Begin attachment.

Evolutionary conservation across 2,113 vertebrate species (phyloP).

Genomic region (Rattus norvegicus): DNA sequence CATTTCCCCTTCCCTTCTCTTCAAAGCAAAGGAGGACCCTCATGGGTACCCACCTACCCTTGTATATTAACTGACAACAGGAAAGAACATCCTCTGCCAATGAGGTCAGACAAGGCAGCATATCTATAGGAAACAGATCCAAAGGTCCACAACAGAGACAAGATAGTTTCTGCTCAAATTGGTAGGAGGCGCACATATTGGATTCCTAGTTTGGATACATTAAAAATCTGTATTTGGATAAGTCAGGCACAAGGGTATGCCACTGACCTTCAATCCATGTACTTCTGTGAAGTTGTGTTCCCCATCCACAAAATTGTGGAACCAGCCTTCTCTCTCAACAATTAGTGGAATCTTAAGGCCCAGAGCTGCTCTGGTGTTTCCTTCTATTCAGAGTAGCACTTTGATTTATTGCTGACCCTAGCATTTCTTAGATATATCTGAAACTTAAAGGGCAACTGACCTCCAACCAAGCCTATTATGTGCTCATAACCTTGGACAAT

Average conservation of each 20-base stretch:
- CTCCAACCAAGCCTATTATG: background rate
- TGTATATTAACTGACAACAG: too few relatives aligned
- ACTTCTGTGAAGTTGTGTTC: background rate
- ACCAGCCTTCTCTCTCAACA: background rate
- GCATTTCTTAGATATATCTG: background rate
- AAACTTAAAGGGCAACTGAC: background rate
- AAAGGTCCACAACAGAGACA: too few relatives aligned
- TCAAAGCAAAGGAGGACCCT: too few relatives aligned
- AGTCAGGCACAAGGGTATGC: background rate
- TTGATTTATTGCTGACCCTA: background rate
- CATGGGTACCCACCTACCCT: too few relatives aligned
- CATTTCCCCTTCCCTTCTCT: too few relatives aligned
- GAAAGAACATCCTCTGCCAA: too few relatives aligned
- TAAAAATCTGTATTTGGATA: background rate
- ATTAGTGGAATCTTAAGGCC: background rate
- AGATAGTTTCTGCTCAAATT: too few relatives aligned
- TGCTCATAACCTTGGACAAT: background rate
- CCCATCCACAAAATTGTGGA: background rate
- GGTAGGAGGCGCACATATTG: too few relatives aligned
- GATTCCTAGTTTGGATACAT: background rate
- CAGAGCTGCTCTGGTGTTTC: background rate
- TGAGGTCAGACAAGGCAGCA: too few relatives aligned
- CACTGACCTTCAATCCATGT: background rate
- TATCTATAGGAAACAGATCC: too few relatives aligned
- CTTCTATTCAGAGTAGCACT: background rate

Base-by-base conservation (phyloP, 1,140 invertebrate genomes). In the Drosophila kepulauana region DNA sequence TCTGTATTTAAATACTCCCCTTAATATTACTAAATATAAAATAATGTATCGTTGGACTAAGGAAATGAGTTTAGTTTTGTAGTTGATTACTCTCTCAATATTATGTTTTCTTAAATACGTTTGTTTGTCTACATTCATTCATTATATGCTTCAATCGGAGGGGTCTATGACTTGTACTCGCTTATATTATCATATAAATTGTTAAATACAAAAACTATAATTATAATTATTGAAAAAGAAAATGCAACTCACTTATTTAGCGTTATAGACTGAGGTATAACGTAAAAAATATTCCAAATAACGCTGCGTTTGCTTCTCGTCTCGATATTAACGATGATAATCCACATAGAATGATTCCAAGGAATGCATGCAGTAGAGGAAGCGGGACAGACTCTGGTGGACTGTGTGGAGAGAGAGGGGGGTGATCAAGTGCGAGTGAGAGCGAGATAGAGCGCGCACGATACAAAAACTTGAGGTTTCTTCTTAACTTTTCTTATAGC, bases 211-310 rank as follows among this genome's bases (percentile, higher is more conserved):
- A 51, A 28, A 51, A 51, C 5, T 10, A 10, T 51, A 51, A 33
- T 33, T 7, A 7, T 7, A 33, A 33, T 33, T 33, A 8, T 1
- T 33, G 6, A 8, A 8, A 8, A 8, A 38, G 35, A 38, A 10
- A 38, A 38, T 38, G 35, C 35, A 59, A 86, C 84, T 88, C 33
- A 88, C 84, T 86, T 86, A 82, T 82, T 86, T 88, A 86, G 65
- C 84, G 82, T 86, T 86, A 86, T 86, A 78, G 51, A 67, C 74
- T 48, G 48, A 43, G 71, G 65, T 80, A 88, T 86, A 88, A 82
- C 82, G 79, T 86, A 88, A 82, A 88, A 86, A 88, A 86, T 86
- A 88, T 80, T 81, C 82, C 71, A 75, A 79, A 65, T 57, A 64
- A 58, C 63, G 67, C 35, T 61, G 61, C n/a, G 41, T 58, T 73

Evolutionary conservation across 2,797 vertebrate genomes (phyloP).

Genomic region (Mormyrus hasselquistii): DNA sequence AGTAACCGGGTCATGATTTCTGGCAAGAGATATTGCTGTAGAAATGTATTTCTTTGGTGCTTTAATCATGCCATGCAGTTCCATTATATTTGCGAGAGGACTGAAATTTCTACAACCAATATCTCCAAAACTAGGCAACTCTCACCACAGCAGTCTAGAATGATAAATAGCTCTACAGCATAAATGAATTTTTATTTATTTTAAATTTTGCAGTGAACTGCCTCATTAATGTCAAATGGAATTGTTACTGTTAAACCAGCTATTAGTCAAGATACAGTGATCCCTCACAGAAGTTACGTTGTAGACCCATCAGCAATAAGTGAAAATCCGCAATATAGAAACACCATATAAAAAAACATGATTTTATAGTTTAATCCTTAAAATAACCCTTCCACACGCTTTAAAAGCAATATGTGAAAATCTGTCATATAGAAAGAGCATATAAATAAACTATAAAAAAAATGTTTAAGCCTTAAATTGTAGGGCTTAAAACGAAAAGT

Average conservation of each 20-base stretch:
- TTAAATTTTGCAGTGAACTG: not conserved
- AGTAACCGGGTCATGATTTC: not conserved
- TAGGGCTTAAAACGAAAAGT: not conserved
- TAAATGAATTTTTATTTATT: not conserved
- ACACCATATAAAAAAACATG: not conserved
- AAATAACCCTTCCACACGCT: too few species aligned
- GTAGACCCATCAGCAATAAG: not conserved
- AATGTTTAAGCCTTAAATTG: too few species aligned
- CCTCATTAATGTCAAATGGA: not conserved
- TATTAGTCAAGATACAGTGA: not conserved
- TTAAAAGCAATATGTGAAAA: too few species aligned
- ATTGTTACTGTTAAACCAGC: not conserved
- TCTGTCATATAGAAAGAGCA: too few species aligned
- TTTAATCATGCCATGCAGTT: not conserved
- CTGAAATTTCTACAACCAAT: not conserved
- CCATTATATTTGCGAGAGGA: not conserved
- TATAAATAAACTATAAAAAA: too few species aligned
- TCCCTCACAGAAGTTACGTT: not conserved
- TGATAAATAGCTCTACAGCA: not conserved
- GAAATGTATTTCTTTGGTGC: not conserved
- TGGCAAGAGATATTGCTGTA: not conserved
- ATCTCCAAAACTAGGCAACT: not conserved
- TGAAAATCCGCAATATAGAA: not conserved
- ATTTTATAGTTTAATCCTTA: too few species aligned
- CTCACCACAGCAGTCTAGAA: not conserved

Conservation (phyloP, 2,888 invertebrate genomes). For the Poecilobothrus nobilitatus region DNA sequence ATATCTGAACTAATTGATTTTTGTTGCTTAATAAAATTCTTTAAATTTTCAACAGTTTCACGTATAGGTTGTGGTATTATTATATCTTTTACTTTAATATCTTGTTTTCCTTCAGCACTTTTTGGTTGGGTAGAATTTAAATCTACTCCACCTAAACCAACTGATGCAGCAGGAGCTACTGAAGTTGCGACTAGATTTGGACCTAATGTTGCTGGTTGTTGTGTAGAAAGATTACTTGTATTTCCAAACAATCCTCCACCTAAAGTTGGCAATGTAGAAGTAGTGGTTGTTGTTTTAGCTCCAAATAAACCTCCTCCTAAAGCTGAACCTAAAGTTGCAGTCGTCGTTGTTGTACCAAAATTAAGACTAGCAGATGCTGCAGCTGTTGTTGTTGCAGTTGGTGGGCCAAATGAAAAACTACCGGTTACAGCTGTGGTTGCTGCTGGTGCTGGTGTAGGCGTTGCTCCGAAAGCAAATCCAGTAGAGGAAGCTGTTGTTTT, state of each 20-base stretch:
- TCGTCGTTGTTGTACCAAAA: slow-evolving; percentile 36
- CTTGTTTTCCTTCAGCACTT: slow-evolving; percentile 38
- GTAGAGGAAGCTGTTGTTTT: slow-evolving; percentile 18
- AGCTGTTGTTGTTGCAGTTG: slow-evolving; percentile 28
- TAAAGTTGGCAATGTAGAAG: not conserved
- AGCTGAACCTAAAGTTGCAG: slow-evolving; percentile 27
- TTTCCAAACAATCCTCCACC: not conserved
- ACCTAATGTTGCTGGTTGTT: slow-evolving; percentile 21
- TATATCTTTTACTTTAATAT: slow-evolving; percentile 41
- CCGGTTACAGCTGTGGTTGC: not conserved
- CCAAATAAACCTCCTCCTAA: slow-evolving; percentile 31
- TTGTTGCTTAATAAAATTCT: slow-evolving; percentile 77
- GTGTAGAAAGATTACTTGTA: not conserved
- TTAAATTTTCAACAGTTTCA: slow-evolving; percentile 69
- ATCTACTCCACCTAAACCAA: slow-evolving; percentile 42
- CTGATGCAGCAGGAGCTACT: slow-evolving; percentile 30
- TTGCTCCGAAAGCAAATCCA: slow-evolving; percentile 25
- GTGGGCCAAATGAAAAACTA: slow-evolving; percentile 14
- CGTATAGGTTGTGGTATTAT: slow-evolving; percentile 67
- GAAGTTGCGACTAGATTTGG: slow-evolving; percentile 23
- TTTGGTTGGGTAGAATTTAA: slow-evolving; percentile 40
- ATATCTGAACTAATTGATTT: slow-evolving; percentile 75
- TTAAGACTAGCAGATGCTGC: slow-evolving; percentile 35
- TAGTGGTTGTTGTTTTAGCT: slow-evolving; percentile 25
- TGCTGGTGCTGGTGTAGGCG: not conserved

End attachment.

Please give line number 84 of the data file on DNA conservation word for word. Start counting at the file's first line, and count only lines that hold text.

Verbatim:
- CTGATGCAGCAGGAGCTACT: slow-evolving; percentile 30